The Canucks Sign Manny Malhotra
Until the Hamhuis thing broke, this was the big news of the day. Earlier, the Canucks signed Manny Malhotra, the guy that could have been had for chump change a year ago, after Columbus had decided they didn't want him. He wound up with San Jose where he was a lights-out faceoff man all season and playoffs, was a reliable third-line checking center that played top-six wing at times, and showed some grit. A real turnaround year for him, right? Wrong. Turns out that's exactly what he's done for the last six years. Why did Columbus let him go for nothing? I heard one of their radio guys joke that Columbus fans called him as fifth-line center. It makes no sense, but we're about to find out, for $2.5 mil. a year for 3 years.
But don't panic. Not only were we not the only team to chase him this summer, but we were one of many teams that offered him over $2 mil. to be our 3rd center. People are going to gripe about this signing, but, if they do, remind them of how the NHL has changed. The playoff game-changers aren't the superstars. For the last half-decade, it's been the third-line checking centers: Rob Niedermayer, Jordan Staal, Dave Bolland, et al. Matt Cullen fetched a 2nd round pick at the trade deadline last year, and he went for a $3.5 mil. yesterday. This has become a crucial position, and while Cody Hodgson might have been able to fill it, Mike Gillis couldn't take that chance. After a few years of Kyle Wellwood impressing people by being up to the job, Gillis needed somebody who would do more than impress simply by showing up. That's what Malhotra brings.
On the negative side, that contract is a lot. In fact, it's the same contract Mikael Samuelsson got, except this one has a limited no-movement clause. Is Manny worth it? We'll see, but if he's not, we're not absolutely stuck with him. Let's talk about the NMC. Don't panic. It's not, contrary to some report, a NTC. This clause gives Malhotra some veto power, but it doesn't give him ultimate veto power. I'm not surprised. Gillis has some numerous times he won't ask a player to waive a no-trade clause. That's an integrity thing. Here, he won't have to if Malhotra winds up on the block; Gillis has merely promised to let Malhotra have some say if a move comes up. That's beyond fair.
I like this deal. Consider that Malhotra is paid to be the veteran presence on our third line, and he'll likely stay there no matter what. Unlike last year, where our third line was all over the map, Gillis has established Manny Malhotra, who can play all three slots, as the mainstay on it. This gives us the option of letting a ton of our young players fight it out to skate with him. Verdict: good deal. Fills a major hole for us. This was the move Mike Gillis had to make. That's why he paid so much to make it.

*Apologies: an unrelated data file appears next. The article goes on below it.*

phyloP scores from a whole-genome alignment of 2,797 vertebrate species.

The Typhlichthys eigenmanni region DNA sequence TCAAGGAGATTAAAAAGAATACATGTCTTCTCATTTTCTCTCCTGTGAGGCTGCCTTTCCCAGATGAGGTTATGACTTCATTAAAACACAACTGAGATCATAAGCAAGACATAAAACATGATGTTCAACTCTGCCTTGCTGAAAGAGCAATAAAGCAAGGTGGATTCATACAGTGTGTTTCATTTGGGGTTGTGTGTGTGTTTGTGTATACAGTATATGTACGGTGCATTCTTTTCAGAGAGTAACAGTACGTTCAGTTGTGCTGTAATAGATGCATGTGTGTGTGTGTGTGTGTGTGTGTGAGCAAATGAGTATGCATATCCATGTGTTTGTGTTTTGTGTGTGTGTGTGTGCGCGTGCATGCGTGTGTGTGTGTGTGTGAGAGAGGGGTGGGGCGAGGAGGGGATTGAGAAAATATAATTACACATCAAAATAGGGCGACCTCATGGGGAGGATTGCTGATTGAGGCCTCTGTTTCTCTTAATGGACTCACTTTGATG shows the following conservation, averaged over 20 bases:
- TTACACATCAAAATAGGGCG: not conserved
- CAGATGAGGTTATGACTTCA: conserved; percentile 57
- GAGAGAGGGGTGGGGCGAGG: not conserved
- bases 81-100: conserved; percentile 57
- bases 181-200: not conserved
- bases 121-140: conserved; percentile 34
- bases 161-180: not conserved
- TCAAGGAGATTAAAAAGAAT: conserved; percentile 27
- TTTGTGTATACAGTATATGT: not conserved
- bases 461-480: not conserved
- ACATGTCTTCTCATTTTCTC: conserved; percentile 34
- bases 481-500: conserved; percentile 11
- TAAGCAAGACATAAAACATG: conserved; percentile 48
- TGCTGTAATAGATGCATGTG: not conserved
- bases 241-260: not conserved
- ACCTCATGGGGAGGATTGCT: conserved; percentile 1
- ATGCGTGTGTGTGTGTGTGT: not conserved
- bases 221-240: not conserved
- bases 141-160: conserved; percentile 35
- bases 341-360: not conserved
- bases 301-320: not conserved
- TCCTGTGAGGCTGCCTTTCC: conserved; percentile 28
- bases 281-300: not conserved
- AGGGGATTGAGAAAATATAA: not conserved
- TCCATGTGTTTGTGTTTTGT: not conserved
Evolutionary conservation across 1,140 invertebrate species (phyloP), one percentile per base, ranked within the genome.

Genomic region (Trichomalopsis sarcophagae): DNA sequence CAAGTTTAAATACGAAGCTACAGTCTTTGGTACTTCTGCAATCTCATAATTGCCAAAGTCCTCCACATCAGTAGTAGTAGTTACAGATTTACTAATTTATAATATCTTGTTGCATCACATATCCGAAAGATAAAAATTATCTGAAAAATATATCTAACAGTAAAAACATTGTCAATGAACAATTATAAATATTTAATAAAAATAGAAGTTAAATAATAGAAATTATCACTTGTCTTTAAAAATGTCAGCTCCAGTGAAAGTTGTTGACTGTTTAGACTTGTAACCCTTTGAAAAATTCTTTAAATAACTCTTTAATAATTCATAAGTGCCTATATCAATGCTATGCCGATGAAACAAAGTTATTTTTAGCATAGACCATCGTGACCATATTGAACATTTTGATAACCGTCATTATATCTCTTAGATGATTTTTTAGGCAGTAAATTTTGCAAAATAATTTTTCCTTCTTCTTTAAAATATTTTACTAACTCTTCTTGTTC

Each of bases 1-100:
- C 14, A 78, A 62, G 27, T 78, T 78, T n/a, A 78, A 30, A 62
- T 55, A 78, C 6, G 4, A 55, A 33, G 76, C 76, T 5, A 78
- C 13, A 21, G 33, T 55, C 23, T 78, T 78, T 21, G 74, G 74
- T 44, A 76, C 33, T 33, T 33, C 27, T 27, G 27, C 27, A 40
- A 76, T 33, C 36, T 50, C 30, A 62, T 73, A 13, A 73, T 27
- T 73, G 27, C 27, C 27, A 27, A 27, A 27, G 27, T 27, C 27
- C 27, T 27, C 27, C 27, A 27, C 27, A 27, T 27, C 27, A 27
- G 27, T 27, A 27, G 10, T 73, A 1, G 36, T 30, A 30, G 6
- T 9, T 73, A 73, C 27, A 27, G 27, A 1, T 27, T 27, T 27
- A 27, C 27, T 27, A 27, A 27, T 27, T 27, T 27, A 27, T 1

The Canucks Sign Joel Perrault and The Canucks Sign Jeff Tambellini
I have less to say about these two moves, as I don't really know what to expect here. Neither Perrault nor Tambellini are really known as crash-and-bang style guys. Instead, they're prospects on the verge of washing out. Both these guys have a ton of talent and impressive junior resumes, but, to the chagrin of their former teams (the Coyotes and Islanders, respectively), it's never translated to the NHL. In both cases, however, there's more than enough potential for a gambler like Mike Gillis to offer them $500,000 deals and see if they pan out. What's the harm? Relatively speaking, $1 mil. is chump change to test drive a couple of former first-rounders, and if even one of them pans out, we're in luck. The claim here is that these guys have solid enough two-way games to play on the third-line, and since Gillis expects his third-line to be physical, they make be stretched a little more than they were elsewhere. Tambellini has already been trying to develop a reputation as a fighter. Considering they'll likely be competing for spots with the best prospects the Canucks have, it should only boost the level of competition and motivation Canuck draft picks have to make this team.
Do these guys honestly have a shot? Maybe. Perrault might be a good fit as a fourth-line center, but he'll have to battle Alex Bolduc, Mario Bliznak, Rick Rypien, and any training camp walk-ons for the spot. Jeff Tambellini's in tougher, likely fighting against Cody Hodgson, Jordan Schroeder, Sergei Shirokov, Victor Oreskovich (and maybe Nikita Filatov) for a spot. If neither guy makes the cut, they'll help the Moose stay competitive, and since the waiver wire is so seldom used these days, provide excellent depth in the case of regular-season injuries.
Here's the thing nobody has mentioned yet. Tambellini is a perfect replacement for Michael Grabner. They're similar players, though Tambellini is a little stronger. They both play left wing, they both skate extremely well, and they have both failed to live up to their billing. It certainly allays any unease I had over losing Grabner in the Ballard trade. Verdict: I am okay with these moves.
And finally, if this does not provide concrete enough explanations of how these guys will affect the team, take a look at this image, courtesy of Nucks Misconduct.